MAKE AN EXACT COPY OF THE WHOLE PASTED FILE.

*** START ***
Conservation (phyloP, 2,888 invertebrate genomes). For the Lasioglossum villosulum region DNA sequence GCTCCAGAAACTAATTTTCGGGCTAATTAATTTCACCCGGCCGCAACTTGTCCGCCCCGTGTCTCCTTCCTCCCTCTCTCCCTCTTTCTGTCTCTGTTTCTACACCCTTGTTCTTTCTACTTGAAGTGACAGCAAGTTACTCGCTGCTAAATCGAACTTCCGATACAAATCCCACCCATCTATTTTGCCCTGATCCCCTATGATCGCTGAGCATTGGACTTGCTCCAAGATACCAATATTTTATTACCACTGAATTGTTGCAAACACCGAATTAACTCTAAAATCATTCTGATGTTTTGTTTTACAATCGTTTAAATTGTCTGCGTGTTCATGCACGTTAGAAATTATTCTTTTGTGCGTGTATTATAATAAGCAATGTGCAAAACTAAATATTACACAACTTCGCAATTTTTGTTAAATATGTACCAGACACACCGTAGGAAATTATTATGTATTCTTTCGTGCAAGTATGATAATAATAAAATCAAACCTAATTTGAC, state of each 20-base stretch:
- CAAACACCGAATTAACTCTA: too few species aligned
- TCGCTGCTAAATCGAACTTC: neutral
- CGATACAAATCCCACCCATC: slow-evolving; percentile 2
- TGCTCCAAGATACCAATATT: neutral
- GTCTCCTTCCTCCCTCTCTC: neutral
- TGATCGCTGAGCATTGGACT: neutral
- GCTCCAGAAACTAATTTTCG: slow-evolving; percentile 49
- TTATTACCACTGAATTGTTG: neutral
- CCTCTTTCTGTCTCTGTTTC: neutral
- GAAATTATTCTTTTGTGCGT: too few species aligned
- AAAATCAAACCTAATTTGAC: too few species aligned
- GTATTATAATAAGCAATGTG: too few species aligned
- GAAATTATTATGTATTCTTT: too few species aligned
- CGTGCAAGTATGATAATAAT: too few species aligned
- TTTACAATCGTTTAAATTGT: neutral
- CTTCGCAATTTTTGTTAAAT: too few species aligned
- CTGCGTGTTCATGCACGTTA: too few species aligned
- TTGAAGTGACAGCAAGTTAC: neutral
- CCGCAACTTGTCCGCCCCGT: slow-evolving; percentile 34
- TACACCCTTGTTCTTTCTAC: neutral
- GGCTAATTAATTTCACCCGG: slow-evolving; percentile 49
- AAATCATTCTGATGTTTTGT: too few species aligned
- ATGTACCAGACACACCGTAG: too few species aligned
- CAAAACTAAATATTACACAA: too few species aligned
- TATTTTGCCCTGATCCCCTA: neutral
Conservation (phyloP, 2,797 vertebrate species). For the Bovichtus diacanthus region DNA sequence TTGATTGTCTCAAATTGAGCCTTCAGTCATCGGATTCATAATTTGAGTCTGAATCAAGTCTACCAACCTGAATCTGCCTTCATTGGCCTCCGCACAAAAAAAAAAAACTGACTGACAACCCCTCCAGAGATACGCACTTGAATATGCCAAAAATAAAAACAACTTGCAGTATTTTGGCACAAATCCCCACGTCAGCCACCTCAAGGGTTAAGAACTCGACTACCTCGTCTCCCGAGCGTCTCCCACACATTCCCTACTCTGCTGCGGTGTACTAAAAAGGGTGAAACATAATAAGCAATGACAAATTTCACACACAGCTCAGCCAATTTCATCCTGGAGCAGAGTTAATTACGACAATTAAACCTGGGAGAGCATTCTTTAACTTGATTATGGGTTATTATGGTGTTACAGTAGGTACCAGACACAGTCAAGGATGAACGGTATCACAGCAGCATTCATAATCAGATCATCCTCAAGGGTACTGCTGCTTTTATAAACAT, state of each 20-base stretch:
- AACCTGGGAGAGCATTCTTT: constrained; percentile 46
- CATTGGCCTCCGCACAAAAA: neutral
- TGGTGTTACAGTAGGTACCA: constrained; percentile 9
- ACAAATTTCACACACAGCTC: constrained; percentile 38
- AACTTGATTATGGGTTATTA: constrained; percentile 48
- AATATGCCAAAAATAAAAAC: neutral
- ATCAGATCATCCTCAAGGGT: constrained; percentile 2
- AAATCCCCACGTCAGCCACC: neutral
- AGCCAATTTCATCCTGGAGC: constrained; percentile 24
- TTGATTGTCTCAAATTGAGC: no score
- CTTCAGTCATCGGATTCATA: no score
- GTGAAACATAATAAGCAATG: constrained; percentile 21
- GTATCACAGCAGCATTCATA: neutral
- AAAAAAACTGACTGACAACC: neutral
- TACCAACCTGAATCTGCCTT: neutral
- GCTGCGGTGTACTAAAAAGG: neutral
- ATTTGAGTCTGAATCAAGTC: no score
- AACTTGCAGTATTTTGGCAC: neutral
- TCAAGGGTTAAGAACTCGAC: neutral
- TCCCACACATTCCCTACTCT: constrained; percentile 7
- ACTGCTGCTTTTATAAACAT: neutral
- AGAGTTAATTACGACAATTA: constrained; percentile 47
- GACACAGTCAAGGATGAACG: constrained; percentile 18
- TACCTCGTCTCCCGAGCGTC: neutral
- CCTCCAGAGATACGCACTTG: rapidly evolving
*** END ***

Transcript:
Conservation (phyloP, 2,888 invertebrate genomes). For the Lasioglossum villosulum region DNA sequence GCTCCAGAAACTAATTTTCGGGCTAATTAATTTCACCCGGCCGCAACTTGTCCGCCCCGTGTCTCCTTCCTCCCTCTCTCCCTCTTTCTGTCTCTGTTTCTACACCCTTGTTCTTTCTACTTGAAGTGACAGCAAGTTACTCGCTGCTAAATCGAACTTCCGATACAAATCCCACCCATCTATTTTGCCCTGATCCCCTATGATCGCTGAGCATTGGACTTGCTCCAAGATACCAATATTTTATTACCACTGAATTGTTGCAAACACCGAATTAACTCTAAAATCATTCTGATGTTTTGTTTTACAATCGTTTAAATTGTCTGCGTGTTCATGCACGTTAGAAATTATTCTTTTGTGCGTGTATTATAATAAGCAATGTGCAAAACTAAATATTACACAACTTCGCAATTTTTGTTAAATATGTACCAGACACACCGTAGGAAATTATTATGTATTCTTTCGTGCAAGTATGATAATAATAAAATCAAACCTAATTTGAC, state of each 20-base stretch:
- CAAACACCGAATTAACTCTA: too few species aligned
- TCGCTGCTAAATCGAACTTC: neutral
- CGATACAAATCCCACCCATC: slow-evolving; percentile 2
- TGCTCCAAGATACCAATATT: neutral
- GTCTCCTTCCTCCCTCTCTC: neutral
- TGATCGCTGAGCATTGGACT: neutral
- GCTCCAGAAACTAATTTTCG: slow-evolving; percentile 49
- TTATTACCACTGAATTGTTG: neutral
- CCTCTTTCTGTCTCTGTTTC: neutral
- GAAATTATTCTTTTGTGCGT: too few species aligned
- AAAATCAAACCTAATTTGAC: too few species aligned
- GTATTATAATAAGCAATGTG: too few species aligned
- GAAATTATTATGTATTCTTT: too few species aligned
- CGTGCAAGTATGATAATAAT: too few species aligned
- TTTACAATCGTTTAAATTGT: neutral
- CTTCGCAATTTTTGTTAAAT: too few species aligned
- CTGCGTGTTCATGCACGTTA: too few species aligned
- TTGAAGTGACAGCAAGTTAC: neutral
- CCGCAACTTGTCCGCCCCGT: slow-evolving; percentile 34
- TACACCCTTGTTCTTTCTAC: neutral
- GGCTAATTAATTTCACCCGG: slow-evolving; percentile 49
- AAATCATTCTGATGTTTTGT: too few species aligned
- ATGTACCAGACACACCGTAG: too few species aligned
- CAAAACTAAATATTACACAA: too few species aligned
- TATTTTGCCCTGATCCCCTA: neutral
Conservation (phyloP, 2,797 vertebrate species). For the Bovichtus diacanthus region DNA sequence TTGATTGTCTCAAATTGAGCCTTCAGTCATCGGATTCATAATTTGAGTCTGAATCAAGTCTACCAACCTGAATCTGCCTTCATTGGCCTCCGCACAAAAAAAAAAAACTGACTGACAACCCCTCCAGAGATACGCACTTGAATATGCCAAAAATAAAAACAACTTGCAGTATTTTGGCACAAATCCCCACGTCAGCCACCTCAAGGGTTAAGAACTCGACTACCTCGTCTCCCGAGCGTCTCCCACACATTCCCTACTCTGCTGCGGTGTACTAAAAAGGGTGAAACATAATAAGCAATGACAAATTTCACACACAGCTCAGCCAATTTCATCCTGGAGCAGAGTTAATTACGACAATTAAACCTGGGAGAGCATTCTTTAACTTGATTATGGGTTATTATGGTGTTACAGTAGGTACCAGACACAGTCAAGGATGAACGGTATCACAGCAGCATTCATAATCAGATCATCCTCAAGGGTACTGCTGCTTTTATAAACAT, state of each 20-base stretch:
- AACCTGGGAGAGCATTCTTT: constrained; percentile 46
- CATTGGCCTCCGCACAAAAA: neutral
- TGGTGTTACAGTAGGTACCA: constrained; percentile 9
- ACAAATTTCACACACAGCTC: constrained; percentile 38
- AACTTGATTATGGGTTATTA: constrained; percentile 48
- AATATGCCAAAAATAAAAAC: neutral
- ATCAGATCATCCTCAAGGGT: constrained; percentile 2
- AAATCCCCACGTCAGCCACC: neutral
- AGCCAATTTCATCCTGGAGC: constrained; percentile 24
- TTGATTGTCTCAAATTGAGC: no score
- CTTCAGTCATCGGATTCATA: no score
- GTGAAACATAATAAGCAATG: constrained; percentile 21
- GTATCACAGCAGCATTCATA: neutral
- AAAAAAACTGACTGACAACC: neutral
- TACCAACCTGAATCTGCCTT: neutral
- GCTGCGGTGTACTAAAAAGG: neutral
- ATTTGAGTCTGAATCAAGTC: no score
- AACTTGCAGTATTTTGGCAC: neutral
- TCAAGGGTTAAGAACTCGAC: neutral
- TCCCACACATTCCCTACTCT: constrained; percentile 7
- ACTGCTGCTTTTATAAACAT: neutral
- AGAGTTAATTACGACAATTA: constrained; percentile 47
- GACACAGTCAAGGATGAACG: constrained; percentile 18
- TACCTCGTCTCCCGAGCGTC: neutral
- CCTCCAGAGATACGCACTTG: rapidly evolving